When Urban Air Quality Meets Big Data


April 17, 2014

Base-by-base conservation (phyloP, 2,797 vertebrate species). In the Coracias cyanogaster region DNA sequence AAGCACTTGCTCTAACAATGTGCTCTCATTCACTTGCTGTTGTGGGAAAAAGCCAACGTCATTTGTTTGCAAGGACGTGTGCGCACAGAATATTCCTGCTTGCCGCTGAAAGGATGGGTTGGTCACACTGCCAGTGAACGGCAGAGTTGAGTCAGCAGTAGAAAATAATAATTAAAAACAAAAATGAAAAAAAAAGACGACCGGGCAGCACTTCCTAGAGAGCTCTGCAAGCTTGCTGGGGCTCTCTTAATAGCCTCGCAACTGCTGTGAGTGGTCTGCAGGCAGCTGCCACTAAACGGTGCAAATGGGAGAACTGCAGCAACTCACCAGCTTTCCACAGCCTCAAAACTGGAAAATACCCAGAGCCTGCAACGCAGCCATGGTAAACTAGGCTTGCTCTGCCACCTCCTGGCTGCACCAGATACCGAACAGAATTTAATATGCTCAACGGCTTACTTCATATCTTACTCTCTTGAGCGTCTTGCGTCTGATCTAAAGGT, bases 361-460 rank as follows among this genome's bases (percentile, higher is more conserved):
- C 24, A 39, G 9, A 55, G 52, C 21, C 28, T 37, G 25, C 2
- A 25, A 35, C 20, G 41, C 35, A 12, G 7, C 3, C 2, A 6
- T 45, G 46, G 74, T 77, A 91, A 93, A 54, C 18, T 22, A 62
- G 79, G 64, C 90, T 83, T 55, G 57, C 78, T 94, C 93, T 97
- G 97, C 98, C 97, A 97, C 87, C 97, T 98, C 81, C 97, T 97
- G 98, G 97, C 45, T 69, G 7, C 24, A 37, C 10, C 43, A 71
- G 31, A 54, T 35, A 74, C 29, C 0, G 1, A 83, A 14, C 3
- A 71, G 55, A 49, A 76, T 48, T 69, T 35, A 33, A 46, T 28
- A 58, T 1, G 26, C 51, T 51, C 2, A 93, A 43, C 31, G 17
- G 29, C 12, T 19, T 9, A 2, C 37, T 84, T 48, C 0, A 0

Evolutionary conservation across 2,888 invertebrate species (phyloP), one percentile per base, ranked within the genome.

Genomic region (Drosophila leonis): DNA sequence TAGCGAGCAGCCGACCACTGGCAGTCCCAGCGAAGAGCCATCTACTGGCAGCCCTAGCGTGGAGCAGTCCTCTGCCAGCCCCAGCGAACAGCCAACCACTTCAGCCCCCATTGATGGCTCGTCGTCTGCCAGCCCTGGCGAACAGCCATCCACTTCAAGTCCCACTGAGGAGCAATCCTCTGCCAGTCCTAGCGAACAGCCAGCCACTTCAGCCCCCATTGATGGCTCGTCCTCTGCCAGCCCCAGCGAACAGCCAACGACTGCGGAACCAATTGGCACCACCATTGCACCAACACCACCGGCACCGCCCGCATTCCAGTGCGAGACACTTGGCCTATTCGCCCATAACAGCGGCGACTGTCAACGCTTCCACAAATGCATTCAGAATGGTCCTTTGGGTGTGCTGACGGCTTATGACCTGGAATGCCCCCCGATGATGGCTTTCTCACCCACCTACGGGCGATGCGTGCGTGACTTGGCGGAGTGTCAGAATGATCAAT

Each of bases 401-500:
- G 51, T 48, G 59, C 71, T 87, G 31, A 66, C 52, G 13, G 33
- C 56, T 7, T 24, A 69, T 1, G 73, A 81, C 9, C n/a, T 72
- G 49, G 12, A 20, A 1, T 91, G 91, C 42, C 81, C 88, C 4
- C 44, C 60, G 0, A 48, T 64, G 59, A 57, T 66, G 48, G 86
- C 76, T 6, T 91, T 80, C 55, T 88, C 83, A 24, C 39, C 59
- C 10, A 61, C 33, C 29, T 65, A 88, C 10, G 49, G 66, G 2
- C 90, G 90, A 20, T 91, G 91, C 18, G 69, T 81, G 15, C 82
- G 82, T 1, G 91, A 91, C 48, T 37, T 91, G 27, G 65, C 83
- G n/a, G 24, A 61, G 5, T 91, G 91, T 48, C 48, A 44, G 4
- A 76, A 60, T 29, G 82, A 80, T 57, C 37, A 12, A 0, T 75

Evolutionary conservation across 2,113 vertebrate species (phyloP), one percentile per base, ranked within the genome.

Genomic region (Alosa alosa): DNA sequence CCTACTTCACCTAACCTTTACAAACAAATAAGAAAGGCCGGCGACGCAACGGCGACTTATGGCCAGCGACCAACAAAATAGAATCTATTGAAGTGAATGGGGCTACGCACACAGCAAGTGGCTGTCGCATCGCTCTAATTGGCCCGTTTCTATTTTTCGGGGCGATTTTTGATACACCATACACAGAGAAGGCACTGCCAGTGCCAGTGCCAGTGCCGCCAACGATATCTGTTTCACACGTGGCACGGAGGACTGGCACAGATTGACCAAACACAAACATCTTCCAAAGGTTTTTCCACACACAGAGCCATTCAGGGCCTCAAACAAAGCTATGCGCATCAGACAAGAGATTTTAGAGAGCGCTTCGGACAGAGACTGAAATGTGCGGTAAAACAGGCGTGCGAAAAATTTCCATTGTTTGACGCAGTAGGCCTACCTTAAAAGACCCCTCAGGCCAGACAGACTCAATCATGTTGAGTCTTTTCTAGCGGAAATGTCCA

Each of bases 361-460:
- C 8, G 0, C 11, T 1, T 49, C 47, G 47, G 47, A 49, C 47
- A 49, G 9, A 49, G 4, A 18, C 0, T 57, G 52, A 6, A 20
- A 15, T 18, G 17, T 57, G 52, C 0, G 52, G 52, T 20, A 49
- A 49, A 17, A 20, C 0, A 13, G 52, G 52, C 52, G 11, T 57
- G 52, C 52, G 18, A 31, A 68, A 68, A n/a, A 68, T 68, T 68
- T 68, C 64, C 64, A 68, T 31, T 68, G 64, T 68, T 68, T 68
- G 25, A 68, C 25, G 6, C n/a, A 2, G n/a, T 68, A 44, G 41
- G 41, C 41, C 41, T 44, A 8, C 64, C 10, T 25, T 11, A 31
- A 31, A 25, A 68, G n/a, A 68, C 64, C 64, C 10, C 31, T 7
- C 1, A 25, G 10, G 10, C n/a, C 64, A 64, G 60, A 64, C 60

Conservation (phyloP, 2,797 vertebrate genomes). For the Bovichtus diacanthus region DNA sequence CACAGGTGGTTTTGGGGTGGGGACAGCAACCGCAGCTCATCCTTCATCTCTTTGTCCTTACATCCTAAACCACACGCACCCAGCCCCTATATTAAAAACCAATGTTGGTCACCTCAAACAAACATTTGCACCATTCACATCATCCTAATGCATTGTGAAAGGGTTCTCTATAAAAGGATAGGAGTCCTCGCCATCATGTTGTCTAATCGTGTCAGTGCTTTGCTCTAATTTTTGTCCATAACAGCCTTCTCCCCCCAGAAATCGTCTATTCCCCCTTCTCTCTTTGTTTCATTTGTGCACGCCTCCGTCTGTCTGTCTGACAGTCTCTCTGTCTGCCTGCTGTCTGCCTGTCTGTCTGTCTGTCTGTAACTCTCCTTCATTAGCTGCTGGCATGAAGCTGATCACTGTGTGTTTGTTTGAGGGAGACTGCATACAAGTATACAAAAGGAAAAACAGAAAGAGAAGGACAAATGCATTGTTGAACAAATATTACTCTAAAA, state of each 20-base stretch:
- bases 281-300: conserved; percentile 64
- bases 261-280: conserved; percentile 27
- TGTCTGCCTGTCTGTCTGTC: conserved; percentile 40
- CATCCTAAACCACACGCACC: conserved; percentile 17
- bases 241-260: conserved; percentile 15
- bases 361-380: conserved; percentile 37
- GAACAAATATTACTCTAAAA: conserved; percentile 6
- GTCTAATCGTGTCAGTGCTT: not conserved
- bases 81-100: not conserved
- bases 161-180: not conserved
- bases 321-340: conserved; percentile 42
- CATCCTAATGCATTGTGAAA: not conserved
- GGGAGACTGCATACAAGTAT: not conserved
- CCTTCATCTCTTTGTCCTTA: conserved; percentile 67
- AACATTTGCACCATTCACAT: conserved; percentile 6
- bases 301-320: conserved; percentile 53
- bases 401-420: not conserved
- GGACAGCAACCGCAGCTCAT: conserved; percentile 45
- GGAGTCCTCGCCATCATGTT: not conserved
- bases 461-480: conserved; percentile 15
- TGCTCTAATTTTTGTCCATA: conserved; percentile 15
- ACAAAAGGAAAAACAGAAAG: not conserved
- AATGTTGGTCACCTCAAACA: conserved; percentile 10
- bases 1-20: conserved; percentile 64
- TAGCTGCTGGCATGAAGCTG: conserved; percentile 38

Urban air quality — the concentration of PM2.5 — is of great importance in protecting human health. While there are limited air-quality-monitor-stations in a city, air quality varies by location significantly and is influenced by multiple complex factors, such as traffic flow and land use. Consequently, people cannot know the air quality of a location without a monitoring station. This project infers real-time, fine-grained air-quality information throughout a city, based on air-quality data reported by existing monitor stations and a variety of data sources observed in the city, such as meteorology, traffic flow, human mobility, the structure of road networks, and points of interest. This fine-grained air-quality information could help people figure out when and where to go jogging—or when they should shut the window or put on a face mask in locations where air quality is already a daily issue. This could lead to long-term solutions in predicting forthcoming air quality and identifying the root cause of air pollution.